Auditing Payment Gateway

In this article we will discuss the security concerns over payment gateway at different functional levels and how to perform a security audit on payment gateway to identify security risks at application level.

A payment gateway is an online payment solution which empowers merchants to accept payment online including credit card, debit card, direct debit, bank transfer and real-time bank transfers. Payment gateway protects sensitive customer data like credit card number & CVV, netbanking credentials etc. by encrypting the traffic to ensure that the information is passed securely between customer & merchant.

How Payment Gateway Works

Here are the steps of how payment gateway works in online shopping environment:

  1. A buyer purchases an item and enters a credit card number, buyer’s name & CVV number in the checkout page.
  2. Details about the purchase are sent from checkout page to the payment gateway for processing.
  3. The payment gateway forwards transaction information to merchant’s bank.
  4. The whole channel between merchant’s website to payment gateway and payment gateway to merchant’s bank is encrypted.
  5. The merchant’s bank forwards transaction information to the bank that issued the buyer’s credit card to authorize the transaction.
  6. The bank that issued the buyer’s credit card either approves or denies the transaction and sends that information back to the merchant’s bank.
  7. If the transaction is approved, the bank will deposit funds on a merchant’s account at a scheduled time.
  8. The payment gateway sends transaction details and response back to the merchant website.
  9. The merchant website lets the buyer know if the transaction was approved or denied.

Security Concerns over Payment Gateway

The functionality of payment gateway is segregated across multiple levels of operations. Hence threats to its security can also be segregated based each level:

  1. Network level: Any security risk present in underlying network infrastructure may lead to the compromise of payment gateway. Therefore ensure that the devices & servers are configured properly and network perimeter is also defended against unauthorized access.
  2. Transaction level: The security concerns at transaction level include accepting an invalid transaction, for example – ‘0’ amount transaction, negative amount transaction and transaction with invalid details etc. Hence before accepting any transaction for processing, its validity should be checked properly.
  3. Application level: This level is about the coding standard of payment gateway and subject to application security risks like – SQL injection, XSS, Direct URL Access, CSRF etc. Refer list of OWASP top 10 vulnerabilities for more details.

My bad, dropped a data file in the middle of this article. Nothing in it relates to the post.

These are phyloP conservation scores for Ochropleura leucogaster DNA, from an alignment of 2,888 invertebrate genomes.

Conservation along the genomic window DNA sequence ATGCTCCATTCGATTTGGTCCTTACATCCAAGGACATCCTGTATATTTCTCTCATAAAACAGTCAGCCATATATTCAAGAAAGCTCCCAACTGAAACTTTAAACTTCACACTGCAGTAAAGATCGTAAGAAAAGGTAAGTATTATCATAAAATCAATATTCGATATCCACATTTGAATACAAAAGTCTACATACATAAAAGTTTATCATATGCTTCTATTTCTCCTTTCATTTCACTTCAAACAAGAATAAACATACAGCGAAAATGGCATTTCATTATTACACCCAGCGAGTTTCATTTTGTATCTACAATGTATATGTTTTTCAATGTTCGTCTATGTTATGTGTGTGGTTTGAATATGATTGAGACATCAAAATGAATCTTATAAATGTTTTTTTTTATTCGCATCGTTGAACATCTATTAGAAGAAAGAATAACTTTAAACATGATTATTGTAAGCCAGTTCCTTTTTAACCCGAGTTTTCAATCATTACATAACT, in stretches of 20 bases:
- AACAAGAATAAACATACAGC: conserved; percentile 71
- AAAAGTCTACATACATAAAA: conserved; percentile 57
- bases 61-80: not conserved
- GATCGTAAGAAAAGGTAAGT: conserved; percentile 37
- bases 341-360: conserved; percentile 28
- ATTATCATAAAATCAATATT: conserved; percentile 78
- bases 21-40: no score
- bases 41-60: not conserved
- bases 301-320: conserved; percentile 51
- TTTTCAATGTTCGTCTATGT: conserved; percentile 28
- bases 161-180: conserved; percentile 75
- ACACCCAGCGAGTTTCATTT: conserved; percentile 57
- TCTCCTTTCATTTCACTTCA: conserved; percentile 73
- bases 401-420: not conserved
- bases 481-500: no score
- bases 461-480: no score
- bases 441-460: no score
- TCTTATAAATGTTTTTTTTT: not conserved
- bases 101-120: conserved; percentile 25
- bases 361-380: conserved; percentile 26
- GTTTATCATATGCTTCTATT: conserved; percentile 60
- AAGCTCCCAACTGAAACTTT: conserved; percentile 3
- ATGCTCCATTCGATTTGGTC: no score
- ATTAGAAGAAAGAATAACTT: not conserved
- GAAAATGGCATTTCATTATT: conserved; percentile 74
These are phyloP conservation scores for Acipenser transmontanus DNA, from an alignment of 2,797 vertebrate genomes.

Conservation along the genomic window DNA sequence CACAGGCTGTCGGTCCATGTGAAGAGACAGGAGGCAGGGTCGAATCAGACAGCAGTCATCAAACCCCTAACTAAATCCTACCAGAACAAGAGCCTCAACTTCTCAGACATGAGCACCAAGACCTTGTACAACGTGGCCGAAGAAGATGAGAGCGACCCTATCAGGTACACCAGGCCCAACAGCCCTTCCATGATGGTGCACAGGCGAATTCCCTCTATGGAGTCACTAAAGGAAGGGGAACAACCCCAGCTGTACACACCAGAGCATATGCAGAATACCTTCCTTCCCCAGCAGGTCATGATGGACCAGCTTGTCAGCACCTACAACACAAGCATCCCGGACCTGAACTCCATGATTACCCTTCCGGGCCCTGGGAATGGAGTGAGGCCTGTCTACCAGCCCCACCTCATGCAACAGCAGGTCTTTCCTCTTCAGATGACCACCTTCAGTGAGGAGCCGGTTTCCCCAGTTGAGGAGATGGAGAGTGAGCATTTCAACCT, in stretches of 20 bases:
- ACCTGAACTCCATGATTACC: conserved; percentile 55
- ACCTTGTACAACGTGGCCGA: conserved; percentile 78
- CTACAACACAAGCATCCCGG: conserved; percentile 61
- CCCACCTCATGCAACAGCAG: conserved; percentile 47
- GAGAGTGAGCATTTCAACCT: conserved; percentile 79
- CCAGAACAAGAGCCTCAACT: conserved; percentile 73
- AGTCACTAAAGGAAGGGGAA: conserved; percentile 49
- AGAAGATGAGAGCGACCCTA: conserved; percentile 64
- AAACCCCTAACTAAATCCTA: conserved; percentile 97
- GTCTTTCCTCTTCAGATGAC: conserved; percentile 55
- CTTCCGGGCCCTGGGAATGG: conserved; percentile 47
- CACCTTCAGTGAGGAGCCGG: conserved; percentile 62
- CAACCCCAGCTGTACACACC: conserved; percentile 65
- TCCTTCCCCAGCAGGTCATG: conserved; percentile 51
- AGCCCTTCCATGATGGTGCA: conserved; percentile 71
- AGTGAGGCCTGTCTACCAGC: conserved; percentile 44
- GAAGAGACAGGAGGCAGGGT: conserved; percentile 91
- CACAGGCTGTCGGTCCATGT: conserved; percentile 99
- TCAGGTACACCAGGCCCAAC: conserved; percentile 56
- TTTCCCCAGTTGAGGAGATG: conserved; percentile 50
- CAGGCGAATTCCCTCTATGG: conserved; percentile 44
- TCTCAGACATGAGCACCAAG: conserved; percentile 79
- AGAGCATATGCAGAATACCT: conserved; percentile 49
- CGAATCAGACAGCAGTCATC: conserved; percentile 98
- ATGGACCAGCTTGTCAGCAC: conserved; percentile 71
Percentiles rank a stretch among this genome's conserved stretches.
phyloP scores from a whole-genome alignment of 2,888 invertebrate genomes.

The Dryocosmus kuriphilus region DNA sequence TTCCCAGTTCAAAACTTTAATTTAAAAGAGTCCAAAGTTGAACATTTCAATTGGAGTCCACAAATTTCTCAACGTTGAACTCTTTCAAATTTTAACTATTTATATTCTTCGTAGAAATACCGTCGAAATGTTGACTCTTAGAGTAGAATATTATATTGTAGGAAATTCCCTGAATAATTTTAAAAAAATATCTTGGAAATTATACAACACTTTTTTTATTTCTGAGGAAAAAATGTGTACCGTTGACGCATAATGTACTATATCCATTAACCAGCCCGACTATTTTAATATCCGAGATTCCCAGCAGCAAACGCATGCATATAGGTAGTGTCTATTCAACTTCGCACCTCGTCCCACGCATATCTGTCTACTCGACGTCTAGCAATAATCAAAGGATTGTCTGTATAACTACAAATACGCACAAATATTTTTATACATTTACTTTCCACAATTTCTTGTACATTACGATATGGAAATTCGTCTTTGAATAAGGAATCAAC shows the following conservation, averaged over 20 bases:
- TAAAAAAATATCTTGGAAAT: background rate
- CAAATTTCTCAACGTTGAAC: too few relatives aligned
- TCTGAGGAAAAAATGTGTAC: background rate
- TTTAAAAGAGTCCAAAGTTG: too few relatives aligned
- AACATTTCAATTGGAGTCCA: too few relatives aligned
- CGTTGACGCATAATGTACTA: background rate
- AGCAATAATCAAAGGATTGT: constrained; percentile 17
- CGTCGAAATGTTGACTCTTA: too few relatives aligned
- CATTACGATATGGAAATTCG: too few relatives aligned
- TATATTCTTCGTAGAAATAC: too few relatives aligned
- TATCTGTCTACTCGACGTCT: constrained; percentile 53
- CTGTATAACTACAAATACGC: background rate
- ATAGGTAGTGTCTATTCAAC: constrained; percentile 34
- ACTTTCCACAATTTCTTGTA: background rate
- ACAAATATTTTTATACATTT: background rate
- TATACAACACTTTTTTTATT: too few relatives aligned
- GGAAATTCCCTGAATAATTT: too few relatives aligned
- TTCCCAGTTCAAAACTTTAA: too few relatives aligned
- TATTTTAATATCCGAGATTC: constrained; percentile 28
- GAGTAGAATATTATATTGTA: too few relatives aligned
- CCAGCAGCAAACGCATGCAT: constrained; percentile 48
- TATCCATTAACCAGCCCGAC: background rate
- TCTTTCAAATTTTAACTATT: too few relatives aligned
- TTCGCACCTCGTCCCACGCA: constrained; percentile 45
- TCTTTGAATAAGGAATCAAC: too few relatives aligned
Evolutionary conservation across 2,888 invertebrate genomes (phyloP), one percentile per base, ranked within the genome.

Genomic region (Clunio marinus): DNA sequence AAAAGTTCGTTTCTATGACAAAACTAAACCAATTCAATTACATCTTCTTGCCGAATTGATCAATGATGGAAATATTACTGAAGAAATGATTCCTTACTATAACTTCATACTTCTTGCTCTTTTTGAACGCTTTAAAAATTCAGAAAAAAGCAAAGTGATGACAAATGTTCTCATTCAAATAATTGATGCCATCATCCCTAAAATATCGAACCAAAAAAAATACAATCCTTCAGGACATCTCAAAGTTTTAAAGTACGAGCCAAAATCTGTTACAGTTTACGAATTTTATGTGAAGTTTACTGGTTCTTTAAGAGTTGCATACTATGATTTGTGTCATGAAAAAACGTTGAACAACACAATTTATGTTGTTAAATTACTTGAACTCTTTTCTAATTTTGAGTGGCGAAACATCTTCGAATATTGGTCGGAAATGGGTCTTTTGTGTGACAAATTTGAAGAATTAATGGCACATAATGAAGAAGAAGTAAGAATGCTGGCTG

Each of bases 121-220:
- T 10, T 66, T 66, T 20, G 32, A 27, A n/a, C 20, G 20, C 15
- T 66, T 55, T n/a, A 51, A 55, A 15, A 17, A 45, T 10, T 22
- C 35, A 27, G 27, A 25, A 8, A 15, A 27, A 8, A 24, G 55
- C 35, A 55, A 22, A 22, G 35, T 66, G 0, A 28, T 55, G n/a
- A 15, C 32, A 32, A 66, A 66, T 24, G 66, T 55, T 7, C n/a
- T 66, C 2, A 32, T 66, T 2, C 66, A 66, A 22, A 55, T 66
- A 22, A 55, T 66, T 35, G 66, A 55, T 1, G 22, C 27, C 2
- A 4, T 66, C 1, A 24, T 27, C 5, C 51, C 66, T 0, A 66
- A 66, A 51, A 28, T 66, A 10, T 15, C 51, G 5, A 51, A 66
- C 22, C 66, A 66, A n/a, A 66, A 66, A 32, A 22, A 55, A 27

Identifying Security Risks at Application Level

The payment gateway is integrated with merchant’s website; therefore merchant’s website should also be tested against various application security risks.

Below is a list of test scenarios for an initial understanding. Do not consider it as an exhaustive list as sometimes test scenarios varies based upon the implementation:

  1. All the issues present in OWASP list (SQL injection, Cross site scripting etc) are applicable on payment gateway also. 
  2. Try to perform a transaction with ‘0’ amount.
  3. Try to perform a negative value transaction.
  4. Try to perform a transaction with low account balance.
  5. Check whether a latest version of SSL is implemented across all payment gateway pages. Verify if strong encryption and hashing algorithms with a fair length key are implemented.
  6. Check whether cache control is implemented properly. To verify this perform a transaction till completion, then disable the JavaScript of the browser. Now right click on the back button of the browser to view browser cache and click on any of the link to an internal application page. If the page is accessible, cache control is not implemented.
  7. Another method to test it is enter the credit card details and capture HTTP response in an HTTP interceptor like – burp suite or zap proxy etc. The response will contain a ‘cache-control’ header, ensure that ‘no-cache’ & ‘no-store’ is set in that header.
  8. Test if idle session timeout is implemented in the application.
  9. Try to perform HTTP request replay attacks. A sample test can be – complete a transaction and capture the request when payment gateway redirects buyer back to merchant’s website. This request contains the confirmation of the successful payment. Now replay this request before making a payment and try to generate a payment confirmation slip without making any payment.
  10. Check if any user specific data (example – id, username etc.) is getting transmitted in HTTP requests. If yes, try to perform cross account access by replacing the values of such parameters with other valid user to make payment on other’s behalf.
  11. Test CSRF issue to identify if it is possible for an attacker to make a transaction on behalf of a legitimate user.
  12. Verify if audit trail is implemented either at database level or application level.
  13. Check if a proper password policy implemented in the application.
  14. Verify if session is destroyed after a successful payment.      

Please go through following link to get more detailed approach on payment gateway audit:

https://www.owasp.org/images/f/f7/Security_of_Payment_cards.doc

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